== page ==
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Feeding cities

Feeding cities Posted on 28 October, 2020Leave a comment

What is good food to you? Earlier this year, the author Carolyn Steel published a new book Sitopia as a sequel to Hungry City. The books ask the reader to think about the intricate relationship between how we eat and where we live but even further, Sitopia enquires why is it that with such technology, we become at odds with the food that feeds us, with huge environmental problems at stake?

There are so many issues about food that concerns more than just feeding. The food scholar Richard Wilk considers whether food ‘has peaked’:

These are all food-related questions, but hardly just about the food at all. They concern culture, values, labour and wider environmental issues – that impact on our nutrition and health in different ways but the discipline does little to train us. For example, nutritional values are ever only averages based on specific datasets, but the actual values will always depend on soil conditions – which change with farming practices that are never the same across the world.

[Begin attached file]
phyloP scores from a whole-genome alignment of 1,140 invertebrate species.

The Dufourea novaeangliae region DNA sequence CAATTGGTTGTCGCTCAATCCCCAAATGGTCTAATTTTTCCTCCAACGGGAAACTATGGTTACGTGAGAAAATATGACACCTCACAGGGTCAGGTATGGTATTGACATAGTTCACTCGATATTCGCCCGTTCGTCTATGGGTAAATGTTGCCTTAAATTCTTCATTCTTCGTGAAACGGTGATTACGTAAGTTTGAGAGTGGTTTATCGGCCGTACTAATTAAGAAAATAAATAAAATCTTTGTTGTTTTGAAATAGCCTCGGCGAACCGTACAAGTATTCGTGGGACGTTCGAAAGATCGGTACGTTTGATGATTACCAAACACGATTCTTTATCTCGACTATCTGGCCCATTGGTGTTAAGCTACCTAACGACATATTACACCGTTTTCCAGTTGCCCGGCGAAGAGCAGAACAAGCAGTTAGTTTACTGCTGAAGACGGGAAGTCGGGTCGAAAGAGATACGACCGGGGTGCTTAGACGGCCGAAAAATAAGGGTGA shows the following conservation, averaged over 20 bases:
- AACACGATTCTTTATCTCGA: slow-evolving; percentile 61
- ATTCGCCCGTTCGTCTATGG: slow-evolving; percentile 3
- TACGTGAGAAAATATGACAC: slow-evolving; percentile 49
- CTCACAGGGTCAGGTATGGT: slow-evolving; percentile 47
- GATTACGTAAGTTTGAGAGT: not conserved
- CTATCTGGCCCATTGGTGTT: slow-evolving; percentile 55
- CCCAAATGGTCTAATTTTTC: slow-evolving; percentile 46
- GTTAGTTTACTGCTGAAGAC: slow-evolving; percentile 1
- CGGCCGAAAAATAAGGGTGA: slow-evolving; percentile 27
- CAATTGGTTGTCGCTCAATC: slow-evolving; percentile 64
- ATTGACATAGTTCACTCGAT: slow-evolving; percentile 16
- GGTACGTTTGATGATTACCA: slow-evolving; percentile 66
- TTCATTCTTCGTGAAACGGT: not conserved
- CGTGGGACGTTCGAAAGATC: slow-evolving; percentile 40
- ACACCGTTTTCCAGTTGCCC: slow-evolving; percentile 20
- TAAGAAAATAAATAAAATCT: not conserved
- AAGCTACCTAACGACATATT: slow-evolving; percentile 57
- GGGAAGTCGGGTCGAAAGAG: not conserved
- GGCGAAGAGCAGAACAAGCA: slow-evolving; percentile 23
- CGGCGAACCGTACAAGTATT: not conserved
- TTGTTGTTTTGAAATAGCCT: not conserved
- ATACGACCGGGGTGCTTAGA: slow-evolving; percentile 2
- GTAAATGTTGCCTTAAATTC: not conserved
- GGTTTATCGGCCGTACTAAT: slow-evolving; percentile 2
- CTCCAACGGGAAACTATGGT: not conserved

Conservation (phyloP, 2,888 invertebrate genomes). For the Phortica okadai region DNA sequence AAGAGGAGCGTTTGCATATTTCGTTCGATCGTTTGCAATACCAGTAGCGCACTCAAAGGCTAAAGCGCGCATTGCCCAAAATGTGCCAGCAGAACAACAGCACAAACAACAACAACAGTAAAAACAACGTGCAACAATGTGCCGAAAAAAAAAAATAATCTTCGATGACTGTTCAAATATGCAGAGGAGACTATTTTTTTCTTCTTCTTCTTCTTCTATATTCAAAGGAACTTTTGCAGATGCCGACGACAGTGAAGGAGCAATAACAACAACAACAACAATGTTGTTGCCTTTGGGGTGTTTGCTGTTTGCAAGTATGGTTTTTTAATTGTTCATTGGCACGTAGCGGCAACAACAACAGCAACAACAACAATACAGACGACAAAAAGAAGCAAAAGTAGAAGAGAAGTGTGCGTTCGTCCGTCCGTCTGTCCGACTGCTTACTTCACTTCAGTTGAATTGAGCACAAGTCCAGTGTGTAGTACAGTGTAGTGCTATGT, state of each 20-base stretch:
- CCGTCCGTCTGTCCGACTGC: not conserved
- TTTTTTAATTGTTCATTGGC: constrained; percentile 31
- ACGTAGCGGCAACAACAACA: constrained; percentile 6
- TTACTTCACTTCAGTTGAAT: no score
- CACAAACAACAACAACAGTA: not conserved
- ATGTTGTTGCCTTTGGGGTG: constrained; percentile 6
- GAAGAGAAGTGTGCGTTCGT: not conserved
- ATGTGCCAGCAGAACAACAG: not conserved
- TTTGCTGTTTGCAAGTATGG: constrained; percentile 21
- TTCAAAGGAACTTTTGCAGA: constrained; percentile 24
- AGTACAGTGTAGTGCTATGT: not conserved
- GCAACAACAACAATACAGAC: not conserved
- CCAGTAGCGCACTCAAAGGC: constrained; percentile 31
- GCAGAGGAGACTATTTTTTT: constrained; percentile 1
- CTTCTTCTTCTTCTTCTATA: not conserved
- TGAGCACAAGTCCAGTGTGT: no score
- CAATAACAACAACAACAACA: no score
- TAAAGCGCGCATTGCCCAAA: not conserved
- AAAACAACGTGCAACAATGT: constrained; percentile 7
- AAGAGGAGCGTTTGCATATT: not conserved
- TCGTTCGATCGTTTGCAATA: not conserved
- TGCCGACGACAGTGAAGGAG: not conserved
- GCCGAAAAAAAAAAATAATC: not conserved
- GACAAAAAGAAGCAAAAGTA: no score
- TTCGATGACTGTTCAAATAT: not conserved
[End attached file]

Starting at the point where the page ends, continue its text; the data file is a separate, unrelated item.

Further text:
Another question is variety – as ever it is the spice of life and key to nutrition and health, but achieving it is easier said than done. One of the biggest reasons is that we no longer connect with the foods that feed us.

For Vittles, the London-based publication edited by Jonathan Nuun, I wrote about how ‘wet markets’ are important spaces like other markets in cities that keep nutritious foods accessible for the many not the few, and remain as an important link to taste and culture. There are many reasons why markets are dying or reimagined, but the greatest issue remains whose upper hand is at play.

Through my continued musings at ‘wet markets’ in Hong Kong, I am hoping that more nuanced understanding about food and the way markets feed us could be put into context. That we could embrace the complete experience what buying and consuming foods means. Food does not appear miraculously at supermarkets in plastic packaging after all.

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